Tuesday, April 03, 2007


Area literacy organizations work with adult learners

Area literacy organizations work with adult learners
Adult illiteracy is still an issue in our modern age. How one Madison-area organization is catering to adult learners on improving their literacy, and for some, teaching them the skill for the first time

By Kacy Gadberry

After ten years of hiding her secret from friends, family members and even her spouse, Mary* finally decided to admit her problem and seek help. She wasn't an addict, an abuser, or criminal. Far from it. She was a hard working married woman with a family, living in Madison. Her secret? She couldn't read.

For over 17, 000 Dane County adults whose literacy skills are below the fifth-grade level, such a scenario is familiar (Center on Wisconsin Strategy, 2002). Worldwide, illiteracy is a real problem. According to the United Nations Educational Scientific and Cultural Organization, over eight hundred million individuals worldwide can't pen a letter or read above a third grade level.

While that statistic may seem far removed from the progressive, intellectually driven Madison area, the fact remains that numerous Madison area individuals suffer under the weight of illiteracy.

Fortunately, there is at least one Madison organization that addresses literacy issues. The Madison Area Literacy Council (MLC) helps over one thousand individuals a year improve their reading abilities. The MLC realizes that teaching people to read empowers them to reach their larger goals in life such as a better paying job, advanced education, or simply an improved quality of life. The MLC believes that reading is the cornerstone from which a fuller life is built.

Framing: The Support Beams for Financial Independence

Gregory Markle, executive director of the MLC, says that "most of the one thousand learners who come to MLC each year want to get and maintain jobs, or secure promotions at work." Without a doubt, nearly all jobs require at least a basic reading level; for example, assembly line workers examine product manuals, gas station attendants fill out purchase orders, and cleaners record their daily tasks.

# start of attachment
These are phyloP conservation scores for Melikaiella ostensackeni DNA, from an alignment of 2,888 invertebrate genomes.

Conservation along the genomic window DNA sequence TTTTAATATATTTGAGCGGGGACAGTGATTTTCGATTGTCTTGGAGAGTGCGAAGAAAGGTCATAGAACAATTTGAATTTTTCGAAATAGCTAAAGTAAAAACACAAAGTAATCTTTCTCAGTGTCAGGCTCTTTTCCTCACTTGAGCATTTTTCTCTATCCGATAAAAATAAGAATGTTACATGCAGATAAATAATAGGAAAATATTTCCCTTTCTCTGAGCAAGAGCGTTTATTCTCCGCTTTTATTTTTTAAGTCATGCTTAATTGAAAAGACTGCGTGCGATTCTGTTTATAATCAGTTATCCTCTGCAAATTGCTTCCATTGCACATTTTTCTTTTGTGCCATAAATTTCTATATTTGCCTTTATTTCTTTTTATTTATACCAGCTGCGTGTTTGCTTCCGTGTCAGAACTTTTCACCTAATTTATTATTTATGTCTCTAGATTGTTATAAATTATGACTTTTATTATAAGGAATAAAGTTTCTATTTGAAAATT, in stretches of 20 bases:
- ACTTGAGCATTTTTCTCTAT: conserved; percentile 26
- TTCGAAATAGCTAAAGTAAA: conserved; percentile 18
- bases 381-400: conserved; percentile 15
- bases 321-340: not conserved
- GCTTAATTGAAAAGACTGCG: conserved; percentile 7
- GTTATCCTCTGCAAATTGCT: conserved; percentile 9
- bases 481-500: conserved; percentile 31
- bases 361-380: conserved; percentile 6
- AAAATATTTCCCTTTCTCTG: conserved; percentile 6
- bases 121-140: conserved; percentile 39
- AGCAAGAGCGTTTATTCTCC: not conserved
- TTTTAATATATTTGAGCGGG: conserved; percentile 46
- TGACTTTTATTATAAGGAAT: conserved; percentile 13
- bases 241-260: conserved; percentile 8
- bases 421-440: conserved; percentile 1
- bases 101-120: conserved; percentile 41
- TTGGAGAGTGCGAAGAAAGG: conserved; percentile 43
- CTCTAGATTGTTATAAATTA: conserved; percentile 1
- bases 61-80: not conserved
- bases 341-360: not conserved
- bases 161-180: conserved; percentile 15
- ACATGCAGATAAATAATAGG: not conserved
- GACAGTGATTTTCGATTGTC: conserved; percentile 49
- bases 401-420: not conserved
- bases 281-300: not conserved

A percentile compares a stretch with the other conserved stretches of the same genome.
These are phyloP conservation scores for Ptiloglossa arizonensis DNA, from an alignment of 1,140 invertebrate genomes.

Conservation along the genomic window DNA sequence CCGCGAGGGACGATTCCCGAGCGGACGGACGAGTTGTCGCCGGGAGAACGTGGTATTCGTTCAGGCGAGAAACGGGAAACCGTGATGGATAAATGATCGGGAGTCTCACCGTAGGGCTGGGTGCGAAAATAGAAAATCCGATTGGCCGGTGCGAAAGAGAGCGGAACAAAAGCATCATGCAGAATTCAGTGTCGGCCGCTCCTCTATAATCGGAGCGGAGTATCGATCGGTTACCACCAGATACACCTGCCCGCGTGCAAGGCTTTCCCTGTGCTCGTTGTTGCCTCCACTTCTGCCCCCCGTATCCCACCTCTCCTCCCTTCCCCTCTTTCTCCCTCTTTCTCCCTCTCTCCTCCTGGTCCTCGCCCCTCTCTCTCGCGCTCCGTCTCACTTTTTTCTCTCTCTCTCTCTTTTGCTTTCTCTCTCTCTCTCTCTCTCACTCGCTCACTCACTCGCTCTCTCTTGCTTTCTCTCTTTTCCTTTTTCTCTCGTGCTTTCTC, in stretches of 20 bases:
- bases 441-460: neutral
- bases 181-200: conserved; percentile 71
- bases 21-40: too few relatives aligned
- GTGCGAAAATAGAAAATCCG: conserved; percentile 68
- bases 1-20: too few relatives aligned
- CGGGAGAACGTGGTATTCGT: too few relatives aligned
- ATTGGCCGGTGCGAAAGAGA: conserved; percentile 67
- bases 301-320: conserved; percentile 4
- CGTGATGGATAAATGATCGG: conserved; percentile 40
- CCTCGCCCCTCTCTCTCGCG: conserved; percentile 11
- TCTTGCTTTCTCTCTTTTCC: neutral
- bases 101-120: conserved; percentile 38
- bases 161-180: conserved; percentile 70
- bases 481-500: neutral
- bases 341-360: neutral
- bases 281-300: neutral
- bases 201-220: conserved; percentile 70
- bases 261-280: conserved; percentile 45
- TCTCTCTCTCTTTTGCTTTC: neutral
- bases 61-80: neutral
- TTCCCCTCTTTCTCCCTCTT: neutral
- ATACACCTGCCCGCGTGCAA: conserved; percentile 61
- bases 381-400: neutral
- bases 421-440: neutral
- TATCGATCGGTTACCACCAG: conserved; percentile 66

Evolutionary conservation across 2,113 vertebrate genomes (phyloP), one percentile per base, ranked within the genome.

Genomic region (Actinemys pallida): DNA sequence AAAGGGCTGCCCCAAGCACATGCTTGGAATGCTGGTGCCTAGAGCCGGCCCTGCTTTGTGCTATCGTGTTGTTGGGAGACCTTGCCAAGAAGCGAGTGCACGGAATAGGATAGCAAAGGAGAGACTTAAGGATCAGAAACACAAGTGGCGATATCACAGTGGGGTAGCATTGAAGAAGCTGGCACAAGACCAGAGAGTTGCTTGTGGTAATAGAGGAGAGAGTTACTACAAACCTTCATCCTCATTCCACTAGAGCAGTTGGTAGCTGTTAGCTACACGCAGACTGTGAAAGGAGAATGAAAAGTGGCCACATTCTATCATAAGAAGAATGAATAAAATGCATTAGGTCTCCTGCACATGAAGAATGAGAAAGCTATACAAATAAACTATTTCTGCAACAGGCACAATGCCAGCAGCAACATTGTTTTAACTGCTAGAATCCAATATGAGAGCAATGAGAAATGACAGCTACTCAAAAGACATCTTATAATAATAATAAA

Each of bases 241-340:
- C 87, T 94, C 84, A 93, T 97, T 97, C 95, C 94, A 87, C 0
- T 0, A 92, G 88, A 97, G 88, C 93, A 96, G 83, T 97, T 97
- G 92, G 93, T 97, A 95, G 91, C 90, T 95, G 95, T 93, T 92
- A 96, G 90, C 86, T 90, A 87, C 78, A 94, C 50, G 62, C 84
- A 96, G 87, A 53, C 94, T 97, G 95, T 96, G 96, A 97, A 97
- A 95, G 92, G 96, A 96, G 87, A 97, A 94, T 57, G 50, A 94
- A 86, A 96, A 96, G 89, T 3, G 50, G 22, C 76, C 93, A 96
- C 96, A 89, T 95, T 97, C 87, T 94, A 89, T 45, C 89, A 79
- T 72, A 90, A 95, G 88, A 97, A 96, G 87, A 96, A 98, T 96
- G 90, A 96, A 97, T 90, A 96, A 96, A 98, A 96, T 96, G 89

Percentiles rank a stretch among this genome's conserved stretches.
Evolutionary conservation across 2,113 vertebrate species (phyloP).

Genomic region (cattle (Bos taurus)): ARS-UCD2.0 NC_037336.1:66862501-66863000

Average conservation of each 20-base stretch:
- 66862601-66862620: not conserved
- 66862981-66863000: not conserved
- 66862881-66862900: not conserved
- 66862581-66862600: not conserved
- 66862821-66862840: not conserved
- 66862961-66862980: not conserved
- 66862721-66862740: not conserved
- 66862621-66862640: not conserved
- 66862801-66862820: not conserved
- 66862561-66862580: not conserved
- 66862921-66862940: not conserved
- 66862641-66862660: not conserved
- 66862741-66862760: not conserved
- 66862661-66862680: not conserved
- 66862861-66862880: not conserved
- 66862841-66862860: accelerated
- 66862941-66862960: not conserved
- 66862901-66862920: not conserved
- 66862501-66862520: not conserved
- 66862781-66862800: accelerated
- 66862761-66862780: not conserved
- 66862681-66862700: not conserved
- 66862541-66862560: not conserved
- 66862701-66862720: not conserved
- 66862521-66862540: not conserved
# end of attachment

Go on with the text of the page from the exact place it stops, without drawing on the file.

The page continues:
Cindy Walker, a volunteer with the MLC, recalls one learner who maintained her job as a prep cook by claiming every waitress had illegible handwriting. When the orders came in, she would laugh and ask them to read what they had written because she couldn't read their handwriting. With Walker's help, the woman's literacy skills improved, and she moved on to a higher paying position.

Raising the Walls: Planning for Long Term Success

An increased reading level often raises a learner's self-confidence. As Walker puts it, "helping people learn to read gives them a feeling of empowerment. They realize what once seemed impossible is now feasible."

For some learners, that translates into a desire for further education. While the MLC focuses on "functional literacy" (basic reading skills required for daily tasks), the organization does encourage motivated learners to seek further education.

"Depending on their goals, we refer individuals to programs such as the Omega School or Madison Area Technical College," says Markle. Through these programs, adults can receive their GED, or high school equivalency diploma. Typically, more education often results in better career prospects and a better quality of life. Oscar Mireles, executive director of the Omega School states, "it isn't about a piece of paper. It is about changing lives."

Capping the Project: The Simple Joys of a New Beginning

While gainful employment and continuing education are two noble byproducts of an increased literacy level, the daily joys which reading affords are in themselves rewarding. Who hasn't snuggled down to a page turning John Grisham novel on a snowy winter's night? Who hasn't acted out all of the silly voices in a pop-up book to squeals of delight from an eager five-year-old? Who hasn't shed a tear at the conclusion of a classic such as Charlotte's Web or Old Yeller?

Fortunately, those who haven't are slowly becoming those who have thanks to the efforts

of Madison-area literacy and education programs.

Walker of the MLC recounts the day she had a breakthrough with Mary, the adult learner described earlier. As they were reading Laura Ingalls Wilder's Little House on the Prairie, Mary exclaimed, "I can see it! Do you know that? When we are reading, I can close my eyes and see Laura and Mary! I can see them! What is that?"

"Your imagination," Walker replied. "It is your imagination!"

"Wow, there is a whole world inside this book!"

Madison literacy organizations are not only helping to unlock the mysteries of the written word, but also improving the quality of life for residents one page at a time.

*Name changed to protect privacy.

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